If I hadn't been loaded down with books, I would have squirmed at his question. Instead, I kept my answer short. “I never noticed," I said, but I had noticed.
“How old are you, Lucy?”
“Sixteen. I’ll be seventeen next February.”
“Now, see, I thought you were older. You carry yourself well.” And he winked.
We sped by our mailbox. “Stop!” I yelled.
The truck fishtailed to a stop and the pile of books slid from my lap. Fred leaned down to gather the books. He smelled of fresh tobacco and aftershave, much nicer than I'd expected of a man who treasured his rubbish pile.
He said, “I was enjoying our conversation so much, I nearly drove right by your house. You’re a very pleasant young lady.” He held my math book to his chest. “You sit right there. Don't move. You’re a lady.” He opened his door and looked back at me over his shoulder. “That’s how you’re to be treated. Stay right there.”
I sat as still as stone until Mr. Greaves opened my door and extended his hand. I'd only seen men do such a thing in movies. I took his hand as I stepped out of the truck. It was strong but soft. My heart fluttered. What was that all about?
He relinquished my math book. “Its the lucky boy who catches your eye, Lucy. Be choosy. You deserve the best. If you ever need anything, I'm usually around. You're always welcome. I keep colas in the icebox.”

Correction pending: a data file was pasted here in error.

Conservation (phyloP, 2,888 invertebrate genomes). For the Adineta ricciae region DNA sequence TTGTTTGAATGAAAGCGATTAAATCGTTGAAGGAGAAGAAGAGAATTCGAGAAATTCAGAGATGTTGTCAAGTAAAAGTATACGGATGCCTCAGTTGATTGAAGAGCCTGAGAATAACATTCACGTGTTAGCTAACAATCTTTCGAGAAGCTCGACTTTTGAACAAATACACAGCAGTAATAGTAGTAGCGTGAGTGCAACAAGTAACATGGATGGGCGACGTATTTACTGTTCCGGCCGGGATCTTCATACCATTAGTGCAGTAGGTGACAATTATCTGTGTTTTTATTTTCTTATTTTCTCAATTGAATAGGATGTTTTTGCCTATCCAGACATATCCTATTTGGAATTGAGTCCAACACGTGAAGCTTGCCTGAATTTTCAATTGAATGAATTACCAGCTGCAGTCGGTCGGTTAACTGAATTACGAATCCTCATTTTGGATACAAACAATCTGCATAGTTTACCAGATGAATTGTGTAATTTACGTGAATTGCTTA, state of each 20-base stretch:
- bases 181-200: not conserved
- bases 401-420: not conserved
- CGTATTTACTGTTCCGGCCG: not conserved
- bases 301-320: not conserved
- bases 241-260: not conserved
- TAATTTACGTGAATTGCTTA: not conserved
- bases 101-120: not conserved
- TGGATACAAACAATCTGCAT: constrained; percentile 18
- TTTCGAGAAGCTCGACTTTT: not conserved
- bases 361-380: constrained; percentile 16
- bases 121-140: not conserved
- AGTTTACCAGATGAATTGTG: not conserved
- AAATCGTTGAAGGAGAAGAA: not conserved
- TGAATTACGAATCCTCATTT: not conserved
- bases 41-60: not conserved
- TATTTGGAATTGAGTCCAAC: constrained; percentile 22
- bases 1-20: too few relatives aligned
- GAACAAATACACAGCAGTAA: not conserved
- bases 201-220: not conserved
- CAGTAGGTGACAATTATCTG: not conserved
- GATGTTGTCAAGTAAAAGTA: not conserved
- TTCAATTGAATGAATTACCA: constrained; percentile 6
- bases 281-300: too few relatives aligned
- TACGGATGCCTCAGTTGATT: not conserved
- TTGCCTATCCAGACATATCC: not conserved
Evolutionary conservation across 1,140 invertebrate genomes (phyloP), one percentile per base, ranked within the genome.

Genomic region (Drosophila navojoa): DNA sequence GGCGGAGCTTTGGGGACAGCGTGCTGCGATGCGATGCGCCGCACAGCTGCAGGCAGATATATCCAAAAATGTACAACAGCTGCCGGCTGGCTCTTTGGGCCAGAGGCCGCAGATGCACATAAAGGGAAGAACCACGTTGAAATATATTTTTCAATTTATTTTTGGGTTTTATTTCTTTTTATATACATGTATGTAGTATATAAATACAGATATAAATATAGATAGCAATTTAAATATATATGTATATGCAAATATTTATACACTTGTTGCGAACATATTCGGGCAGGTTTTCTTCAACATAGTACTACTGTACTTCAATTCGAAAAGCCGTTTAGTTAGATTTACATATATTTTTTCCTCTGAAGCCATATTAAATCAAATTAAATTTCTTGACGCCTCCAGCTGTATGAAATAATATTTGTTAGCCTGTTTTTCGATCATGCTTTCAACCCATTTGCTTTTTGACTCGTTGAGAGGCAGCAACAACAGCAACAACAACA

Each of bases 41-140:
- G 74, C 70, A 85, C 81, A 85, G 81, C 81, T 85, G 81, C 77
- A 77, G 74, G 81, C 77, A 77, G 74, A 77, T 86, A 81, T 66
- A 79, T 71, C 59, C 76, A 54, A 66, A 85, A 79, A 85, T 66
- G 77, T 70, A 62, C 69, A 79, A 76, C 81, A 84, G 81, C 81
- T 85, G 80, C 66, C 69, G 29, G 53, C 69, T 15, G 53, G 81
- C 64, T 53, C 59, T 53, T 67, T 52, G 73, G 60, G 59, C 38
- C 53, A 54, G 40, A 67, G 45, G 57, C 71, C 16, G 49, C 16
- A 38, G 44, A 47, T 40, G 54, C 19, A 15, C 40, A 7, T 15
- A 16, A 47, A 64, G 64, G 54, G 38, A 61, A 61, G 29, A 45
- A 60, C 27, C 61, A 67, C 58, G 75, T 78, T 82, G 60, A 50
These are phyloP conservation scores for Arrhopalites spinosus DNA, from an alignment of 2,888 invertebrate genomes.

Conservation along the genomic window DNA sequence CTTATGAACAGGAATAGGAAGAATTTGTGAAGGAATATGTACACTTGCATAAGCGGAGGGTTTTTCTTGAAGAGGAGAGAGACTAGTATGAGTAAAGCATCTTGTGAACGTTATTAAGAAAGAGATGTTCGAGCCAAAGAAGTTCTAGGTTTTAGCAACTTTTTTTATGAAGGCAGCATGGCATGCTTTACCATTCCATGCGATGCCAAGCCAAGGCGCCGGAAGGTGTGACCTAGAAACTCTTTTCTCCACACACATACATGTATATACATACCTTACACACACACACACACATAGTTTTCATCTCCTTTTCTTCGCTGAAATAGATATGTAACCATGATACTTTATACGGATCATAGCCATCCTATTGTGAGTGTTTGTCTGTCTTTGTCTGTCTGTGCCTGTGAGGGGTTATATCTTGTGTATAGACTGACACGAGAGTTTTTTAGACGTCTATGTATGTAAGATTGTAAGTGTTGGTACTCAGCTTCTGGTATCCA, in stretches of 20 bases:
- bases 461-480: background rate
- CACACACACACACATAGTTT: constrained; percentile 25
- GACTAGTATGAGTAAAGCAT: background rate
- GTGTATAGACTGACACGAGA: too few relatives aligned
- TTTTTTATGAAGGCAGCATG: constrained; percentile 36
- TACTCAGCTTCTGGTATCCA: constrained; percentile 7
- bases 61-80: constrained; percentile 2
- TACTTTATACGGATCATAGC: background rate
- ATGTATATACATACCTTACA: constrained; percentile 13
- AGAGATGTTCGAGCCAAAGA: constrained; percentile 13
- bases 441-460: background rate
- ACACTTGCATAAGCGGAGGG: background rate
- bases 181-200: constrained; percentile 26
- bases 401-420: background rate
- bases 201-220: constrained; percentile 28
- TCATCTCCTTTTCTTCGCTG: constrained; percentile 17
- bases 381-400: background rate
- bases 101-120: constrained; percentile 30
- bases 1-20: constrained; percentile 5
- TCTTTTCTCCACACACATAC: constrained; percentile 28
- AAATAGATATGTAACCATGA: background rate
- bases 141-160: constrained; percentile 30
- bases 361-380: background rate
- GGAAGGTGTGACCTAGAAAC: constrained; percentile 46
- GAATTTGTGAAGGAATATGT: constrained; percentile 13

This could not be the man Ada had been talking about. “Thanks for the ride, Mr. Greaves.”
“We’re friends now, Lucy. Call me Fred.”
[Author's note: After reading this scene, I wanted to shout, "Lucy! You stupid, stupid girl. Get out of the truck; do not pass go; and never, ever, ever seek Fred out, colas or no." The scene begs for Lucy to do just that and for a totally different story than the story I wrote to be written. You can see why Fred had to go, at least for now.]
Do you save deleted scenes? Have you ever used a deleted scene in another part of the same story or used it in part or as a whole in a new story? I have! Are there other ways to use deleted scenes? Name an author whose deleted scenes you would love to read.